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Jean Japheth Ezekiel
Jean Japheth Ezekiel

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Not Understanding the User Experience.

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In software development, having a deep understanding of users is a priority.
The users may have opinions about how a product should work, what they value, their abilities, and also their limitations. These opinions may differ from those of your development team. But it’s often difficult for new developers to understand what their users want, since they rarely get to interact with them directly.

Sure, project management techniques like Agile/Scrum make it easier for development teams to update the software as user demands change throughout the development cycle, but it can be challenging for developers who are still learning the ropes to balance the needs of the user with the lack of access to them.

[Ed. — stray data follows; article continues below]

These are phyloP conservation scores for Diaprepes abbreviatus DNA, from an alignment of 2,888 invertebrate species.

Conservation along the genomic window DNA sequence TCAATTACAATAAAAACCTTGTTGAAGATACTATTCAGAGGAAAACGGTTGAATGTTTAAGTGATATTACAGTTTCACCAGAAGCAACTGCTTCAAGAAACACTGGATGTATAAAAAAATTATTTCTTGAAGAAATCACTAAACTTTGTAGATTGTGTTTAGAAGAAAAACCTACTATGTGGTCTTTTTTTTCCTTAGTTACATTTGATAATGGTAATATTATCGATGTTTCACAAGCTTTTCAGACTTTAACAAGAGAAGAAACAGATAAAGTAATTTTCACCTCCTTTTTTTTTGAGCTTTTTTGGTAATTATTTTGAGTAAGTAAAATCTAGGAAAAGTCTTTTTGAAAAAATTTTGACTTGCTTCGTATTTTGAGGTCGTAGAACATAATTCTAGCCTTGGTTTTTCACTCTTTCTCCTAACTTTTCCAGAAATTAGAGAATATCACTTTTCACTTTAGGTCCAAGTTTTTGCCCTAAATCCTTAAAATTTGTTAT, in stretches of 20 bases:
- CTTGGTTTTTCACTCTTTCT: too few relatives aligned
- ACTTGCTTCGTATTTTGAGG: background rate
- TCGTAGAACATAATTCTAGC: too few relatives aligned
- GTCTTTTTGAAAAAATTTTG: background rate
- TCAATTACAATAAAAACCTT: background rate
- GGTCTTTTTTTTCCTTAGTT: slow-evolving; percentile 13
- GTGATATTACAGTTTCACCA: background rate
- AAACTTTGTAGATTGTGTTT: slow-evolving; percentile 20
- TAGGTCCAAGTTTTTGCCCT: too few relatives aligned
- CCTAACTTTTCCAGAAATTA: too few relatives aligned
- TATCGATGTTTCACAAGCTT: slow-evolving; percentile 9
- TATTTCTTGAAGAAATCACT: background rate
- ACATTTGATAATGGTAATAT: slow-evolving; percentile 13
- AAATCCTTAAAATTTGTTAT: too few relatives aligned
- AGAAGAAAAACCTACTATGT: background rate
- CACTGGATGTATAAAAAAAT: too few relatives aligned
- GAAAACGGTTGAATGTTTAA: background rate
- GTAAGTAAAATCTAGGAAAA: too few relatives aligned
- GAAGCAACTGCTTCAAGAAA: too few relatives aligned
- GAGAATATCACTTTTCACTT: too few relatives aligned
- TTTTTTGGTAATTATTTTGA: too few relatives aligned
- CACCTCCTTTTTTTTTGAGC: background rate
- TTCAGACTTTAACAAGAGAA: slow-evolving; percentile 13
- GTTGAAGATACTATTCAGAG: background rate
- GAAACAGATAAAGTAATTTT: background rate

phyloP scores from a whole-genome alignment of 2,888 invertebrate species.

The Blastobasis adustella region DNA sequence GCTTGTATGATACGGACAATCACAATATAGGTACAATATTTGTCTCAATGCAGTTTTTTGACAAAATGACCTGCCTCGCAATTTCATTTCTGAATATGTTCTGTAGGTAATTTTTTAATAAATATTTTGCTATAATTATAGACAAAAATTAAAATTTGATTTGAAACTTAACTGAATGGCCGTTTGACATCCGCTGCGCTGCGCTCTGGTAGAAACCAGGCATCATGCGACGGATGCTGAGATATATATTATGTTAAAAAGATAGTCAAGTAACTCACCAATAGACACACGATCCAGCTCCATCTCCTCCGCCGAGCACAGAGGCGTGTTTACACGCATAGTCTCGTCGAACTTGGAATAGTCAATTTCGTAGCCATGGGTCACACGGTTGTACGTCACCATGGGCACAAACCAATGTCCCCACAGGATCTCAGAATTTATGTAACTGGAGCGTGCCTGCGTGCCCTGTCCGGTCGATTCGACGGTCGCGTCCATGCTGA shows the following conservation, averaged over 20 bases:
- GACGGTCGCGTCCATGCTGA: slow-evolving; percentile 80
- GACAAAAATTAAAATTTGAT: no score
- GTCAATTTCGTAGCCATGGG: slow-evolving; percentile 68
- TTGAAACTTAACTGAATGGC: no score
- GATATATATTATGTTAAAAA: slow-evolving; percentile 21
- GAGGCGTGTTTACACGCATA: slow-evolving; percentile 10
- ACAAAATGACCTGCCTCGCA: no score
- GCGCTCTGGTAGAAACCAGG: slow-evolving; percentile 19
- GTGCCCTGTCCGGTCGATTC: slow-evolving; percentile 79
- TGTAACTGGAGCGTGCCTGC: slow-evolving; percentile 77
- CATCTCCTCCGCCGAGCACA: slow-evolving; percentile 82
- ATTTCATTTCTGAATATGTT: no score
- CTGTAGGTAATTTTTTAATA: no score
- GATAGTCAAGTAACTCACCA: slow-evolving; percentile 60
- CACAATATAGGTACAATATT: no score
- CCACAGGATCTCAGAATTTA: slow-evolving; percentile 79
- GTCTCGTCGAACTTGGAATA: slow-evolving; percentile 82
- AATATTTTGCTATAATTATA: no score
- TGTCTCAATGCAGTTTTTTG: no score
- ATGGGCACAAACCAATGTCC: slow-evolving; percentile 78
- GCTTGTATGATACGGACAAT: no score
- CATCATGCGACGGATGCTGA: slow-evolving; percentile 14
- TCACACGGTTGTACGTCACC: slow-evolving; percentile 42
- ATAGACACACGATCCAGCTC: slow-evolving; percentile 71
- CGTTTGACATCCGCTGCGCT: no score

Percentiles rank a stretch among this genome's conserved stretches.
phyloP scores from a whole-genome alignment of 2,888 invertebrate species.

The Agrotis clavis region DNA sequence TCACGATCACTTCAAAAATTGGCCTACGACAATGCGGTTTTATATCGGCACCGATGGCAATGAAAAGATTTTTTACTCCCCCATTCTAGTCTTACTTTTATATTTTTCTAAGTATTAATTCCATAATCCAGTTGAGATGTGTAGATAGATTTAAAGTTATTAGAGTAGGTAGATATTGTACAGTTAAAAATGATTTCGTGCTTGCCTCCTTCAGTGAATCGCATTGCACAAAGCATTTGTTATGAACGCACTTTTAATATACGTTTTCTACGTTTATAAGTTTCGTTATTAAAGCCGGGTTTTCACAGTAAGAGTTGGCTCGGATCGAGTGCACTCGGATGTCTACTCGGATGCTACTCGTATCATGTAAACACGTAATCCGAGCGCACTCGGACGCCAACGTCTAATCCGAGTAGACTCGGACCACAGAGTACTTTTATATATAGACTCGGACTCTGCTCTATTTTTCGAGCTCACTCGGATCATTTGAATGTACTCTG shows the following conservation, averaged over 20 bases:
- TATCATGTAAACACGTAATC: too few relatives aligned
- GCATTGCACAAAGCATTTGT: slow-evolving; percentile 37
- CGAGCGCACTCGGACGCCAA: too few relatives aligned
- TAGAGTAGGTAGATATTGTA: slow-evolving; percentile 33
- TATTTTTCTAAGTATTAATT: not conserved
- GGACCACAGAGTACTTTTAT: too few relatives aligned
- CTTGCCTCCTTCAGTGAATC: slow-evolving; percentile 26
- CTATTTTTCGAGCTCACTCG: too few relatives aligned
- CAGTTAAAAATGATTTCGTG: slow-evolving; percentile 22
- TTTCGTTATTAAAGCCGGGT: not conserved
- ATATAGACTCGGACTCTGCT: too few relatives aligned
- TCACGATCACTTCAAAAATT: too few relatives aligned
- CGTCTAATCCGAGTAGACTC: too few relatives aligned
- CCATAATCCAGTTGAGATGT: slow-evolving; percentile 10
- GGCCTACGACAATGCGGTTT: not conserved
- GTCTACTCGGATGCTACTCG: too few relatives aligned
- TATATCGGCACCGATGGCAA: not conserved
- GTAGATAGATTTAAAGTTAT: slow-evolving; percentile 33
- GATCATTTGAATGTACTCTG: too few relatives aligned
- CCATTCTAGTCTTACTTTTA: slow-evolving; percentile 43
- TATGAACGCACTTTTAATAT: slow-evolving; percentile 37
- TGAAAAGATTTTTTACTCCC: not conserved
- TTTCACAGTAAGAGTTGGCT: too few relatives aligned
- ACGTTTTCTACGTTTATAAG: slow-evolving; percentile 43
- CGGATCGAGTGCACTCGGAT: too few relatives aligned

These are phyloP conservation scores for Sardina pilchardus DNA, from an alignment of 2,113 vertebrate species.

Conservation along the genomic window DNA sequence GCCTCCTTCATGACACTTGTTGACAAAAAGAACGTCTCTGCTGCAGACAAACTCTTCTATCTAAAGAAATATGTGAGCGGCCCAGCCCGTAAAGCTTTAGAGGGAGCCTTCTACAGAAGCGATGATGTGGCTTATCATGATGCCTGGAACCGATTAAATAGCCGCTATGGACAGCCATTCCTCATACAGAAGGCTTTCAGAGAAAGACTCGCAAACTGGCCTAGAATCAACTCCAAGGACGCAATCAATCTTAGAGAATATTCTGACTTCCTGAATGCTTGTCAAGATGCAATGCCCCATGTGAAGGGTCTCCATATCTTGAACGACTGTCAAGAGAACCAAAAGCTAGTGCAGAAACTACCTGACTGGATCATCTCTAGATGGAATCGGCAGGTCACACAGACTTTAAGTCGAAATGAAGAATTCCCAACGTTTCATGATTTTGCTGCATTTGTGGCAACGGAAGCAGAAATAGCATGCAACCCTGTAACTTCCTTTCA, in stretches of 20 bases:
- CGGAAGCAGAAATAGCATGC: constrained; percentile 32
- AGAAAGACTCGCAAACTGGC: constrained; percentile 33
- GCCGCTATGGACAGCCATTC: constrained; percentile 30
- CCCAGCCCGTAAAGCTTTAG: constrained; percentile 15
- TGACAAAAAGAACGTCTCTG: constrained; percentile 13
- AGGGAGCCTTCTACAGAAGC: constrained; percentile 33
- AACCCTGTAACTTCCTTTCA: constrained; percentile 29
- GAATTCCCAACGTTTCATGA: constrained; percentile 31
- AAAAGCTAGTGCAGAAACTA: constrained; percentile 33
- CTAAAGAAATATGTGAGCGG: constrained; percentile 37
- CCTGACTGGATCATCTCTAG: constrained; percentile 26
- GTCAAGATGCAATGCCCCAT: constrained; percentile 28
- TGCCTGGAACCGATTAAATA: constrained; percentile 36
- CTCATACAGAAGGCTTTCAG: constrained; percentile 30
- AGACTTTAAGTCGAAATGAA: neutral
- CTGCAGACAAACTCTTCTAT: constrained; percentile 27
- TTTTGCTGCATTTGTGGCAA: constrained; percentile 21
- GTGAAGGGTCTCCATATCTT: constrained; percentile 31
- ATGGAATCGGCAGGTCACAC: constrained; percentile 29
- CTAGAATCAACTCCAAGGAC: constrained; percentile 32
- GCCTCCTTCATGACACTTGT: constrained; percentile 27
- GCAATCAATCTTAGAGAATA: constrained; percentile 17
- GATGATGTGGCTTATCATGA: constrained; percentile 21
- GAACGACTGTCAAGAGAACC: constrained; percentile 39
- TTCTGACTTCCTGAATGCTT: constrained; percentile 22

Ultimately, the people who will use your product will be the end users.

However, users might know what task they want the product to accomplish, but not the features. It’s your job to figure that out. As Henry Ford once famously said, “If I’d asked my customers what they wanted, they would have said a faster horse.”

  1. Talk to the people who have direct access to the users: (No, not the project managers.) If you really want to know what your users expect, go to the user experience experts or designers. They are required to approach each product with a human-centered design approach and are given direct access to the people who will actually be using the end product. Their insight will give direction to your code.
  2. Test your product: If you really want to know what your users think about your product, test it. Successful companies like Apple often release beta versions of their products to see how users will react to them before they are officially launched. This helps them fix any bugs and any issues users might point out.

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